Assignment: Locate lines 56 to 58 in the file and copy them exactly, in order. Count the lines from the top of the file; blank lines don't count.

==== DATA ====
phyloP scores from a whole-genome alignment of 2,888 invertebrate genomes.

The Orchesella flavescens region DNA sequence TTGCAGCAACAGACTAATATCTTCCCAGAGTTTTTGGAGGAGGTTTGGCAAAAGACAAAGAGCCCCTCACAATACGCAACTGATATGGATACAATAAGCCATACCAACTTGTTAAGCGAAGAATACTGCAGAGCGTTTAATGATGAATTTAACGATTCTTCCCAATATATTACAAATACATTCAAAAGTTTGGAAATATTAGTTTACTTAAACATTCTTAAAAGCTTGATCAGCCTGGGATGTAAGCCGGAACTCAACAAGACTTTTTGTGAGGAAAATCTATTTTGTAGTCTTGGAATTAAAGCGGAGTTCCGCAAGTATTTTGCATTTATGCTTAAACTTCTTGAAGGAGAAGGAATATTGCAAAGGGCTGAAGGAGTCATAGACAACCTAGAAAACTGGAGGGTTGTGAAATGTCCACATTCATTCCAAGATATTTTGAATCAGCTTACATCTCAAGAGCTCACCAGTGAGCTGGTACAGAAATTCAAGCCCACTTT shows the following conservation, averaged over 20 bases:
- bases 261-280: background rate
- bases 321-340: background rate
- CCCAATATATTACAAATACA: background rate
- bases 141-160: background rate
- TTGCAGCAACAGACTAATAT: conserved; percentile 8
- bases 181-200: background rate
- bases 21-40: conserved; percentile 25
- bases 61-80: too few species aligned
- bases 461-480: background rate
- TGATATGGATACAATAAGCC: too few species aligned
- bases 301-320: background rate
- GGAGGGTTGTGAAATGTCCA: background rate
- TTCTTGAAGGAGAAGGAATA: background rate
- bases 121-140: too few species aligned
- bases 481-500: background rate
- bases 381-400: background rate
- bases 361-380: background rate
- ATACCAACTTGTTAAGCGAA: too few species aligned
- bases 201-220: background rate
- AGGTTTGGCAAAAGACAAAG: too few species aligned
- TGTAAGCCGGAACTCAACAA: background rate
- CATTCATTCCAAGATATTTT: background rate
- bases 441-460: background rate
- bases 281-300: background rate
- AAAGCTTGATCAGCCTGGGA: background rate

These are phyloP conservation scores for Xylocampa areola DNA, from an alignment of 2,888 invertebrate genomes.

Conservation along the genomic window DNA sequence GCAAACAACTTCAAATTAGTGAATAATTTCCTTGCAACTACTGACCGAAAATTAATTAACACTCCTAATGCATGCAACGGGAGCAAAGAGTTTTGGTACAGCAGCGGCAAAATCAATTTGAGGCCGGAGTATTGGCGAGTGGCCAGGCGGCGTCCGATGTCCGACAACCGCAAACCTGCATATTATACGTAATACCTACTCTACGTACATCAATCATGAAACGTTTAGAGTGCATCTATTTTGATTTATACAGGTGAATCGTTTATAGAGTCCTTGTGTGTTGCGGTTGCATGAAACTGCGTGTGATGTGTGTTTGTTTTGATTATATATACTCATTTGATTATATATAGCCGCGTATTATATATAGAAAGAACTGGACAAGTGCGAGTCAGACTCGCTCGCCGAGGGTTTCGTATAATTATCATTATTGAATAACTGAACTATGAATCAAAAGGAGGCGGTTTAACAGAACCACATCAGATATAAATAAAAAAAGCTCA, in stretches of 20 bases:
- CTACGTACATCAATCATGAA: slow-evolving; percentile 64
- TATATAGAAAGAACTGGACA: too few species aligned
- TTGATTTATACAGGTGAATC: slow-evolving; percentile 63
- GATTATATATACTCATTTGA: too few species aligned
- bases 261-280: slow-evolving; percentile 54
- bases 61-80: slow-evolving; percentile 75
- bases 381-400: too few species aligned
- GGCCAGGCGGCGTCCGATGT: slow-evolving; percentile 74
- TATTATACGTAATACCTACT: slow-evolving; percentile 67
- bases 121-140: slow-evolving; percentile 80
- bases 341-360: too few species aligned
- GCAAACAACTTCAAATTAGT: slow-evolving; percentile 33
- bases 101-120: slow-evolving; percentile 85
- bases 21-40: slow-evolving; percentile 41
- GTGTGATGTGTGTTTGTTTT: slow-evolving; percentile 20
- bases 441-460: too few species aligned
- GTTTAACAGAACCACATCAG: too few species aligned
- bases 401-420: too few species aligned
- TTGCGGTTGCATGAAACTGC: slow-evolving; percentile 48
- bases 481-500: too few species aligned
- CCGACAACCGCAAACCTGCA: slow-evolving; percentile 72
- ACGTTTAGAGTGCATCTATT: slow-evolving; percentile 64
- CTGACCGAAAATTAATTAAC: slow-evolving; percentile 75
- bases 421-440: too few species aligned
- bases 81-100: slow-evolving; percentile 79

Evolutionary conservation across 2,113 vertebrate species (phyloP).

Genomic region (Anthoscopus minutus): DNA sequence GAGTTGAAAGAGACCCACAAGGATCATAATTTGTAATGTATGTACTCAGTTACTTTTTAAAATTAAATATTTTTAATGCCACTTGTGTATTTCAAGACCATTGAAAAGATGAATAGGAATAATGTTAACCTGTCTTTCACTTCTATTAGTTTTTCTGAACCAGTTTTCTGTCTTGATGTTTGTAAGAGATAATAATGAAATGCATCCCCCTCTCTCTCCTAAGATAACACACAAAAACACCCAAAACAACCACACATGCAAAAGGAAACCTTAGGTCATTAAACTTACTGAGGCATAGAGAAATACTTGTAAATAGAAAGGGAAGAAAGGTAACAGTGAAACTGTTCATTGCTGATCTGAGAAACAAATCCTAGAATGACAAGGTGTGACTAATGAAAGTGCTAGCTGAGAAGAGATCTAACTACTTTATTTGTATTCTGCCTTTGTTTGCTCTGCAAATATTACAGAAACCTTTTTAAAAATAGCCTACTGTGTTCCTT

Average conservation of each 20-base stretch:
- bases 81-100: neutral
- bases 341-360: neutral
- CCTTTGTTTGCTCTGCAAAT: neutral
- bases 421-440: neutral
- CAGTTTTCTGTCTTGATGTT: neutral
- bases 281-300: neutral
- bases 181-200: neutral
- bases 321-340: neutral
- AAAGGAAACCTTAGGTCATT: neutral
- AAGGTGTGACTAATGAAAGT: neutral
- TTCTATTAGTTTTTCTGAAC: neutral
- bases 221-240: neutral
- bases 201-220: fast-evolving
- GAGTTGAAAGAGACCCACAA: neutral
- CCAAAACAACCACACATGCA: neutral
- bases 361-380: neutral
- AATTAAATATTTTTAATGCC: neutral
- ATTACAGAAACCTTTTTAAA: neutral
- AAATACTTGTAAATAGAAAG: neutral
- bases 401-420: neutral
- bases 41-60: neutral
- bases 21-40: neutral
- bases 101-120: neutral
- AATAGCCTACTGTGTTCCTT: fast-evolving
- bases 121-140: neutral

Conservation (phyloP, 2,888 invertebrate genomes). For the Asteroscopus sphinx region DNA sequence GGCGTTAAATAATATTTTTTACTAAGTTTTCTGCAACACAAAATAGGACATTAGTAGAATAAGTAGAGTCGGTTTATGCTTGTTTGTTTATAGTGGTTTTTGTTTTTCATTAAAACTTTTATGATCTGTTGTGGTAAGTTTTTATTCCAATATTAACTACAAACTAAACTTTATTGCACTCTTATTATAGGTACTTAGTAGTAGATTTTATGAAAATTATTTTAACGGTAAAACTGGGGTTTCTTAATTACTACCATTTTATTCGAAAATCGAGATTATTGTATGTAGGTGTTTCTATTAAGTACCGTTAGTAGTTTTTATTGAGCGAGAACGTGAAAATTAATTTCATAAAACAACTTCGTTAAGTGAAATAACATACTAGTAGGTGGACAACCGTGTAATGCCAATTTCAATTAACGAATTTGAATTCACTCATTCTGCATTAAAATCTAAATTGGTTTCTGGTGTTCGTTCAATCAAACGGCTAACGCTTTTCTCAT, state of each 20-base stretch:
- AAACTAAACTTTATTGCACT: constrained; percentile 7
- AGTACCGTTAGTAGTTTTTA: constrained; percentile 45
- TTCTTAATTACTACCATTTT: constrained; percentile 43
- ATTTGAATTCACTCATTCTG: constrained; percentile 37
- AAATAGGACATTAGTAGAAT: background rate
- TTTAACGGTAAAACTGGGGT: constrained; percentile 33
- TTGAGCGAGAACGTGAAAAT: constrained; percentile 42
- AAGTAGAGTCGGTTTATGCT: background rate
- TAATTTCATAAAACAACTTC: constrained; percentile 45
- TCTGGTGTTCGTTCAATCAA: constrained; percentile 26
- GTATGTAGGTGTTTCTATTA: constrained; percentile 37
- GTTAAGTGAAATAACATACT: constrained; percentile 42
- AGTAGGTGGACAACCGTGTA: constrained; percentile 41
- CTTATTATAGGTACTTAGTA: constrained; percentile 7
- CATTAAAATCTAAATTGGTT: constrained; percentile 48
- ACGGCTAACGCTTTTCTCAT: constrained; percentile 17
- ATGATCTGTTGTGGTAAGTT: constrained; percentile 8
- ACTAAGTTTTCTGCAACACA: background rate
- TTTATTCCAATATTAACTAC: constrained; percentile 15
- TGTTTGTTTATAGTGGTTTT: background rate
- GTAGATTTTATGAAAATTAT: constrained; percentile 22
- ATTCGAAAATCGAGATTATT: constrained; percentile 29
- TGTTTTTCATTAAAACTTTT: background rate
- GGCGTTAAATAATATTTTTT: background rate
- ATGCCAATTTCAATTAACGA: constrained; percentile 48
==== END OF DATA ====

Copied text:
Genomic region (Anthoscopus minutus): DNA sequence GAGTTGAAAGAGACCCACAAGGATCATAATTTGTAATGTATGTACTCAGTTACTTTTTAAAATTAAATATTTTTAATGCCACTTGTGTATTTCAAGACCATTGAAAAGATGAATAGGAATAATGTTAACCTGTCTTTCACTTCTATTAGTTTTTCTGAACCAGTTTTCTGTCTTGATGTTTGTAAGAGATAATAATGAAATGCATCCCCCTCTCTCTCCTAAGATAACACACAAAAACACCCAAAACAACCACACATGCAAAAGGAAACCTTAGGTCATTAAACTTACTGAGGCATAGAGAAATACTTGTAAATAGAAAGGGAAGAAAGGTAACAGTGAAACTGTTCATTGCTGATCTGAGAAACAAATCCTAGAATGACAAGGTGTGACTAATGAAAGTGCTAGCTGAGAAGAGATCTAACTACTTTATTTGTATTCTGCCTTTGTTTGCTCTGCAAATATTACAGAAACCTTTTTAAAAATAGCCTACTGTGTTCCTT

Average conservation of each 20-base stretch:
- bases 81-100: neutral